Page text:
In Jamaica, we celebrate August 1 and August 6 as Emancipation and Independence Day respectively. Considering the changes in the publishing world, I thought this would be a fitting time for me to talk about being an indie writer
It is not always easy to find our niche, or readers who will become rabid fans, but since making the transition from writing for small publishers to going indie, I've put together a list of the ten important things I've learned on my journey.
- Hone language skills. Anybody can write a book, but attempting to do this without a good grasp of the English Language is setting ourselves up for failure.
- Learn the craft of writing. This is the biggest favour we can do ourselves. A period of apprenticeship is necessary no matter how we slice it.
- Don't get in a hurry to publish. Just as traditional publishers take time to prepare a book for publication, so should we. Virtual bookshelves mean our books will be available for a lot longer than a 3-month sales window. I've set unrealistic deadlines that resulted in mistakes I could have avoided.
- Treat writing as a business. While some of us may never make a living exclusively from writing, it is necessary to set goals and make plans. As the adage says, those who fail to plan, plan to fail.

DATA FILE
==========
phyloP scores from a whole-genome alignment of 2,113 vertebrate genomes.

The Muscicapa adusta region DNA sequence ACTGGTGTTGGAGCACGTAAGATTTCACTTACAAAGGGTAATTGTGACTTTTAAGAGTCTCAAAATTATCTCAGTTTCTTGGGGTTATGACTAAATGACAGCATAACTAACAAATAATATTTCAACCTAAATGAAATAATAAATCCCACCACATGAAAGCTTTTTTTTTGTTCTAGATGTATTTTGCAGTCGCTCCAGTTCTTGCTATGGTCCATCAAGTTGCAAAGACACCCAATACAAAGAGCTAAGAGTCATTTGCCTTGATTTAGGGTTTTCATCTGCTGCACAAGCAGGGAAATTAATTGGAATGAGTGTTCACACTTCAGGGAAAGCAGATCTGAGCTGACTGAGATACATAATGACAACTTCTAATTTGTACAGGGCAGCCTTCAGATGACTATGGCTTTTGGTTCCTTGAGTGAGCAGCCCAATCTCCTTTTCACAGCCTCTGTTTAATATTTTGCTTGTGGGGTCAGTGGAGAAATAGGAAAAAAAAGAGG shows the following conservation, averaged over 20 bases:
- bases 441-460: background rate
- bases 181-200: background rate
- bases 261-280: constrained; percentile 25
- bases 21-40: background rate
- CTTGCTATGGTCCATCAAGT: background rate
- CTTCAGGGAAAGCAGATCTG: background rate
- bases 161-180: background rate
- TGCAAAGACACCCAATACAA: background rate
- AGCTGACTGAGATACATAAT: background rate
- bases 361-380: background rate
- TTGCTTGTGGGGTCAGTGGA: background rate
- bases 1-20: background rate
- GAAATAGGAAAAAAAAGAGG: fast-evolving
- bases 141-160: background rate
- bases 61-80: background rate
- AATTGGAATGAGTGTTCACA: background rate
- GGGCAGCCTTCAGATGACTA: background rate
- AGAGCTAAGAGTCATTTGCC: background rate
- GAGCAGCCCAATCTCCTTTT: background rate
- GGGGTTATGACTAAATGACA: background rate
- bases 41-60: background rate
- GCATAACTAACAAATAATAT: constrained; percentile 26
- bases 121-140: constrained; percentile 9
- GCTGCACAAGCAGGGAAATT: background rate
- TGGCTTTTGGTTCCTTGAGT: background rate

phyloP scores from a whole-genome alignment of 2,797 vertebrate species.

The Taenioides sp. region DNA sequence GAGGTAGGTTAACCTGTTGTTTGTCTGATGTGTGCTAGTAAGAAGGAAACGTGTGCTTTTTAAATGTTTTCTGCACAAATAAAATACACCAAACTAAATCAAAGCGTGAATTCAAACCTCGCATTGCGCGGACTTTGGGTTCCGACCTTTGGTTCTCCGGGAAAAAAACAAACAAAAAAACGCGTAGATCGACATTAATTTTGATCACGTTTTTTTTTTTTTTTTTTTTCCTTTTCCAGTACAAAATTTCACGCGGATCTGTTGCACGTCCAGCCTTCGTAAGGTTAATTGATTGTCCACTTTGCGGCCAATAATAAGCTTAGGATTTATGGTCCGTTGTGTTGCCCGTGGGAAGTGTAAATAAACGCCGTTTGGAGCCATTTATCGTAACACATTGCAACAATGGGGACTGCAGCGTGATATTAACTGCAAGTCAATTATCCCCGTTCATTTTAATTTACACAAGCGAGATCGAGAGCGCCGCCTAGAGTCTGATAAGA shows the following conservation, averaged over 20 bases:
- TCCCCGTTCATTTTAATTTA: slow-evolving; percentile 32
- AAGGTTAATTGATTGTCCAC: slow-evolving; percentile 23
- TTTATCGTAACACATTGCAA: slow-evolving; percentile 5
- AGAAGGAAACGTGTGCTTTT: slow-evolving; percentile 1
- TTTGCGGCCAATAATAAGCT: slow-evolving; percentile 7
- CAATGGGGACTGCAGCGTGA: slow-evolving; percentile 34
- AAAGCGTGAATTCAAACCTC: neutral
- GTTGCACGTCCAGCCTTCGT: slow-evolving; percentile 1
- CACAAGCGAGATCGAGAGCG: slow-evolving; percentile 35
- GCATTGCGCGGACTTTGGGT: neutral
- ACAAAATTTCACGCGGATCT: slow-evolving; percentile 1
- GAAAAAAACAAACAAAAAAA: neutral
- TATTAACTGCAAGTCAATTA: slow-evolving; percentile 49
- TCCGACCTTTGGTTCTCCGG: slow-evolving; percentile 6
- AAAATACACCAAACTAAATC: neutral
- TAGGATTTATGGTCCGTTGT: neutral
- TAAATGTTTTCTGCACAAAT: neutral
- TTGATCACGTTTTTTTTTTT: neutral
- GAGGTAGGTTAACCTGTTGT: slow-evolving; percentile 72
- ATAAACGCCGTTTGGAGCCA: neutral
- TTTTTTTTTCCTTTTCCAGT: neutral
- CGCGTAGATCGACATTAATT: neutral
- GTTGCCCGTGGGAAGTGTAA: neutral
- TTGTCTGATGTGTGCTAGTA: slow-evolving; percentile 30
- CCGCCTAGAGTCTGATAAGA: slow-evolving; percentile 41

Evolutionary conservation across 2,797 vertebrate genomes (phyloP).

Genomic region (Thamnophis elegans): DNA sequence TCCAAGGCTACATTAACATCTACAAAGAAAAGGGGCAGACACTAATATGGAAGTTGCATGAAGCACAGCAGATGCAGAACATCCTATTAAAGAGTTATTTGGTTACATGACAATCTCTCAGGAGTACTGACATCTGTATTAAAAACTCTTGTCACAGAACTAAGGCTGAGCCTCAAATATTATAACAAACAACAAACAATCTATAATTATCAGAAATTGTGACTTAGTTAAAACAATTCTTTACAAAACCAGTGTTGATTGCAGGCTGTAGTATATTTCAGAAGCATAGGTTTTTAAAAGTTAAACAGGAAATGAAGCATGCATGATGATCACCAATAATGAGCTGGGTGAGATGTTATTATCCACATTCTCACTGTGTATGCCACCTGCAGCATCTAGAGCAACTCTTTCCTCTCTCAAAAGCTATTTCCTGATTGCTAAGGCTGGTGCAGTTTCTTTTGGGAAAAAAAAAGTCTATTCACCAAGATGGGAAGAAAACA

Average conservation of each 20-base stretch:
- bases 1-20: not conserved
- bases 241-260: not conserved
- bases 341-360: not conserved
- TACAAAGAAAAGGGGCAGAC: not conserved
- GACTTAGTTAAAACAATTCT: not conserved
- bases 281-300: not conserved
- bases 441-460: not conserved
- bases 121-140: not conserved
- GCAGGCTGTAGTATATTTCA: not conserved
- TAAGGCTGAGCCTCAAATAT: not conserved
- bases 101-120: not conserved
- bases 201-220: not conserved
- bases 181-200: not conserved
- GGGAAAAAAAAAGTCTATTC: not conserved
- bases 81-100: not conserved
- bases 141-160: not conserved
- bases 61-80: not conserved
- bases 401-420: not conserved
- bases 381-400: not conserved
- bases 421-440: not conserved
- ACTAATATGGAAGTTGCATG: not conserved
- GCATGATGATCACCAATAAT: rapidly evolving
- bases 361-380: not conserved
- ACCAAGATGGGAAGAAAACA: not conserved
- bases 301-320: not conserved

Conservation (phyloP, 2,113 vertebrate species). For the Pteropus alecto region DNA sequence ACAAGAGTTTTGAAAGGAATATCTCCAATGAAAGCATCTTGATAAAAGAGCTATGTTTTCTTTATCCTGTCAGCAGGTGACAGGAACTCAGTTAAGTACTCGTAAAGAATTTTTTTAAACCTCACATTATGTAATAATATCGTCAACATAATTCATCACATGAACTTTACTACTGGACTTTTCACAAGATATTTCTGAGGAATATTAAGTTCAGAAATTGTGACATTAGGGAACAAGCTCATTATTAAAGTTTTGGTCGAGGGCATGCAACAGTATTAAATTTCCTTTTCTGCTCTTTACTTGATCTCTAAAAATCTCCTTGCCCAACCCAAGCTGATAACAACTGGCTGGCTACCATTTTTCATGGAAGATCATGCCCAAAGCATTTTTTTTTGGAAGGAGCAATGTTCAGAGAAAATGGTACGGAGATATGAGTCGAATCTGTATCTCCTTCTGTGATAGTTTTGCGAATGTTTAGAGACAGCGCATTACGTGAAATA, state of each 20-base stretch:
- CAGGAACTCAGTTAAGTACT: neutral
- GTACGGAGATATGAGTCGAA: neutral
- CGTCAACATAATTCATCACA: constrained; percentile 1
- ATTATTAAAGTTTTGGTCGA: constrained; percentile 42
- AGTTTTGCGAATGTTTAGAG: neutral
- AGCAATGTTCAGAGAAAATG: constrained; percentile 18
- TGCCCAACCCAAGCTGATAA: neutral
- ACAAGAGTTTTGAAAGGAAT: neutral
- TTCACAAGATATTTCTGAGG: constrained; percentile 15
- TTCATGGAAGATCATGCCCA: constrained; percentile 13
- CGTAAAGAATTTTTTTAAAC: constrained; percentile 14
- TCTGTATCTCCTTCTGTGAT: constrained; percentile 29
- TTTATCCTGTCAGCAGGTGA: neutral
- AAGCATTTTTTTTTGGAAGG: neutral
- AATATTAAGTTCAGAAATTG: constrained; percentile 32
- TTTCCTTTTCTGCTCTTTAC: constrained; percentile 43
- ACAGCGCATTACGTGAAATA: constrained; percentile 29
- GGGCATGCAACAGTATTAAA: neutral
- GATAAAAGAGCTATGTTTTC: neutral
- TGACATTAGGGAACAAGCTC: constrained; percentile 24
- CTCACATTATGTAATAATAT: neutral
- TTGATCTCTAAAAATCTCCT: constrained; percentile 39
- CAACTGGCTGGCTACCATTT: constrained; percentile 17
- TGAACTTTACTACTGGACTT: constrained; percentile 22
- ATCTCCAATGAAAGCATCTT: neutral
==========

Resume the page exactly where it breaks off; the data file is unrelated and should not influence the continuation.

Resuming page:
- Never stop learning. It is important to stay current on publishing trends, as well as book marketing and promotion. Frustration with going back and forth forced me to learn how to format eBooks. Continue reading craft articles and books on writing.
- A manuscript is never complete. We'll never cross every t’ and dot every ‘i’, but we should submit the best possible manuscript every time. Smart writers know how to let go and move on to the next book.
- Develop meaningful relationships. Most of my online friendships have come through writing networks, hops, challenges and visiting other people’s blogs. These friendships extend to email exchanges off the blog and even Skype calls.
- Never be afraid to ask for help. Writers are open and giving. I've never put out a cry for help and not received it.
- Practice the principle of Paying it Forward. The blogging world has taught me the value of helping other writers. Unexpected benefits come through the kindness of other bloggers.
What things have you discovered on your journey?
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